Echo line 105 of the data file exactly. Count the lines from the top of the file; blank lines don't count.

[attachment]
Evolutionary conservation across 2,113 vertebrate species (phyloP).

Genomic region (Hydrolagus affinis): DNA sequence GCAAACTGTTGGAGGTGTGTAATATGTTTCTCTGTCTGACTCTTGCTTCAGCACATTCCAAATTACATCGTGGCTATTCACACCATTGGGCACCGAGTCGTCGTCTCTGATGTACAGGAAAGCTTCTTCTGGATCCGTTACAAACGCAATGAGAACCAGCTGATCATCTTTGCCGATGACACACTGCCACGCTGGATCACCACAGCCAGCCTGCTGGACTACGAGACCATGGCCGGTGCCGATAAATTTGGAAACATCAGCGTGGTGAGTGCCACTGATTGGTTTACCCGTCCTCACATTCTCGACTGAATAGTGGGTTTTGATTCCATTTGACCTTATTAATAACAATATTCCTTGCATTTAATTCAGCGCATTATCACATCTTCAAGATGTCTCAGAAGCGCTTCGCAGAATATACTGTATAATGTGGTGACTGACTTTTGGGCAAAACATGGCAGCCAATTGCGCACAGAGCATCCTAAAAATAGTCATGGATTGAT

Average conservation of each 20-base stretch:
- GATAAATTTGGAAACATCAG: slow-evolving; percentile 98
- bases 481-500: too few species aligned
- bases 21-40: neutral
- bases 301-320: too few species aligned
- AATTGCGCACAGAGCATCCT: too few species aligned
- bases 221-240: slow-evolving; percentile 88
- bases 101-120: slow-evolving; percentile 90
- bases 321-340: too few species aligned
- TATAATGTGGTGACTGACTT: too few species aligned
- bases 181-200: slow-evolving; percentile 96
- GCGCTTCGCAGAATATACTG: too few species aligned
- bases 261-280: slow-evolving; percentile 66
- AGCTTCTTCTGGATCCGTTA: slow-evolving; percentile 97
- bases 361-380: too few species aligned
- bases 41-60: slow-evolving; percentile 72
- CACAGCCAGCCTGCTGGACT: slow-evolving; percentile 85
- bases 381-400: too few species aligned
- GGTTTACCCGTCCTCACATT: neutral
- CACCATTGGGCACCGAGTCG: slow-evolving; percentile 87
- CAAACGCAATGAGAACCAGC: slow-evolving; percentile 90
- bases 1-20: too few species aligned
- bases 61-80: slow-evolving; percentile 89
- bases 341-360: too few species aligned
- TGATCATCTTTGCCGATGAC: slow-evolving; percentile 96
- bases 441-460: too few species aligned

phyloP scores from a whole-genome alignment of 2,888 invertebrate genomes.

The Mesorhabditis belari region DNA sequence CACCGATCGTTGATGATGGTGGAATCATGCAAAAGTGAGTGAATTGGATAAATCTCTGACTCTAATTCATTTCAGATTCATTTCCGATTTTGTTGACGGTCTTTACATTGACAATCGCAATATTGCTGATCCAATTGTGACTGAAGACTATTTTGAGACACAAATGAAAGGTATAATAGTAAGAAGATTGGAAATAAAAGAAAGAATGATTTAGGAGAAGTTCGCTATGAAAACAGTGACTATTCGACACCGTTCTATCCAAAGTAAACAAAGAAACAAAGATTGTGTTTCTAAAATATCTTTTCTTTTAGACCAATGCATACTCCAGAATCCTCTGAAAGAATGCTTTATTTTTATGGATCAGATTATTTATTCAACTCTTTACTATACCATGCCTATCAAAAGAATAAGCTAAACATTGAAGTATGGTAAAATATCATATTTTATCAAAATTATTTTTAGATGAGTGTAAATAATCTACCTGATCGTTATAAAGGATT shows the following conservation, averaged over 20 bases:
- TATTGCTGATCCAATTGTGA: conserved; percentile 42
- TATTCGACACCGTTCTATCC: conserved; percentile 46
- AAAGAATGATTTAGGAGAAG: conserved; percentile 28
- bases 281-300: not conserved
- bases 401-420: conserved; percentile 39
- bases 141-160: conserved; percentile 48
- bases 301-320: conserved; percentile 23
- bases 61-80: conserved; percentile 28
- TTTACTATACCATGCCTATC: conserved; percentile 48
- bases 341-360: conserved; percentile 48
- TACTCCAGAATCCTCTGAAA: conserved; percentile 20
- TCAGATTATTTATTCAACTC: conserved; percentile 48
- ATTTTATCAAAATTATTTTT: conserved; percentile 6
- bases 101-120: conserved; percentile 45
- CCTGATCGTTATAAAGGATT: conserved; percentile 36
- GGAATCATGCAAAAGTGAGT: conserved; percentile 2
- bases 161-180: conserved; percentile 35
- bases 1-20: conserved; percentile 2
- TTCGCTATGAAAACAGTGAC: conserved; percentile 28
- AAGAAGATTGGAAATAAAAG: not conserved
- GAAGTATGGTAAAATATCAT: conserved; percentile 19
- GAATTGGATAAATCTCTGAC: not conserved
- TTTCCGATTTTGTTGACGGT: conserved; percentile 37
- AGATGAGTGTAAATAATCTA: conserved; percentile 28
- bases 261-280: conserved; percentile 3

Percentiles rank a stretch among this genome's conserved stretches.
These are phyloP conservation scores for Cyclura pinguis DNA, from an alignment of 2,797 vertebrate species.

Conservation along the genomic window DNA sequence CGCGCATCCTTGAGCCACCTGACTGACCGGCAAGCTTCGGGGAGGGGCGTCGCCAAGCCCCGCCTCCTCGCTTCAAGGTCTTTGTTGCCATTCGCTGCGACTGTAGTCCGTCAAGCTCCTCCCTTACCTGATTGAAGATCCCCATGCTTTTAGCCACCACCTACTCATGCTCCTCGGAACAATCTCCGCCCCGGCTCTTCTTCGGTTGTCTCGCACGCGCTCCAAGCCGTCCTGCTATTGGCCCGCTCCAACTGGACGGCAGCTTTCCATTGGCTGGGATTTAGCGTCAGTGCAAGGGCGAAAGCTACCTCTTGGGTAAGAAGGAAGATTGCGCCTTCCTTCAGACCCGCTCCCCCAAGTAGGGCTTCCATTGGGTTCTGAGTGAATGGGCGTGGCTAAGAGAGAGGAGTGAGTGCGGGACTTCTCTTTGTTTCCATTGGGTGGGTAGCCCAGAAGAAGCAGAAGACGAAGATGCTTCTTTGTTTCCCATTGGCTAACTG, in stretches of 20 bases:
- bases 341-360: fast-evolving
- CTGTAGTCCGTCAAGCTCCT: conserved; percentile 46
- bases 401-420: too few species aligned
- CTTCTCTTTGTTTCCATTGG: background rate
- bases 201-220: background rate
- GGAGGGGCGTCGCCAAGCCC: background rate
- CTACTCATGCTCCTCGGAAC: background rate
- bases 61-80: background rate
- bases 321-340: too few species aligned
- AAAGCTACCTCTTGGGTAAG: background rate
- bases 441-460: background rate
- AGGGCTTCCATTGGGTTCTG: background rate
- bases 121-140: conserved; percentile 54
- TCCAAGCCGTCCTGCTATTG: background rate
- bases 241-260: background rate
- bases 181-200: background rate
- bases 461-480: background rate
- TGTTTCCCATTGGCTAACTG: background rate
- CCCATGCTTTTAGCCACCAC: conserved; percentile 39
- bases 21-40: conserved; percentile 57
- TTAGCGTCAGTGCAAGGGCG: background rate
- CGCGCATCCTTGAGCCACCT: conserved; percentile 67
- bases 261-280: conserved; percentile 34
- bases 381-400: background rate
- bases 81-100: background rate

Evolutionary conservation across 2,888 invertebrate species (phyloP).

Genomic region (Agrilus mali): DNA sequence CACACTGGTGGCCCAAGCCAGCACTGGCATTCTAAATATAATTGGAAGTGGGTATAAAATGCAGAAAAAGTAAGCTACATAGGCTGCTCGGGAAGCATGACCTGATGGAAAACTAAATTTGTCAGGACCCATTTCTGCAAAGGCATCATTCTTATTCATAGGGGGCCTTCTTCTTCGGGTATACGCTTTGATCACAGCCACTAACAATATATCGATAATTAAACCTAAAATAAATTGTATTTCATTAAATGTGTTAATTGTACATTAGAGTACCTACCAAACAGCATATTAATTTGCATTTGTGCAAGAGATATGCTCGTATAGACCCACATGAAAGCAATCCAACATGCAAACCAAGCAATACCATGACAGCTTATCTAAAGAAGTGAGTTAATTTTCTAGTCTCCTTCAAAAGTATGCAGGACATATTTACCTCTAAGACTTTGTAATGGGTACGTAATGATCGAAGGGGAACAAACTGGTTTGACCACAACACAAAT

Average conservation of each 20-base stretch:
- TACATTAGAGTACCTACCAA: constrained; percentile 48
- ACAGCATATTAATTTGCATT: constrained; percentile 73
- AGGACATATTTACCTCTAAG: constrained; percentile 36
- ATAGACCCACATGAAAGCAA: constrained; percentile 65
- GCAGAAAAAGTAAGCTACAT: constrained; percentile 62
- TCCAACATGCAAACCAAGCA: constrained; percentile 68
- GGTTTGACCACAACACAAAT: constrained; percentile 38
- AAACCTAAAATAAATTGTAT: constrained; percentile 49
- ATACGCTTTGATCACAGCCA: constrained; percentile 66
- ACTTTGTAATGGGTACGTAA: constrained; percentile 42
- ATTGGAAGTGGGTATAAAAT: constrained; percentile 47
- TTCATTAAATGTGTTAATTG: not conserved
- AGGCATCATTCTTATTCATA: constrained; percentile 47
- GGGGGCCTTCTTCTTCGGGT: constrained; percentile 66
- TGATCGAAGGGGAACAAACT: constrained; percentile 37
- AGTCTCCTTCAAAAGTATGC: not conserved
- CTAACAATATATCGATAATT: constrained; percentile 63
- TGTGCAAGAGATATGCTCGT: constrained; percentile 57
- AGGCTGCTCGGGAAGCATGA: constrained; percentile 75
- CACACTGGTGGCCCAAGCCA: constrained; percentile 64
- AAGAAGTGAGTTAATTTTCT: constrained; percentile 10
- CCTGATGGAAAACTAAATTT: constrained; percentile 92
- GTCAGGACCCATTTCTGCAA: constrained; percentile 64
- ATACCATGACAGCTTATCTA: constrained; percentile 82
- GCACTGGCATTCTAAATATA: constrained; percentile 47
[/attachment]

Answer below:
- AGGCTGCTCGGGAAGCATGA: constrained; percentile 75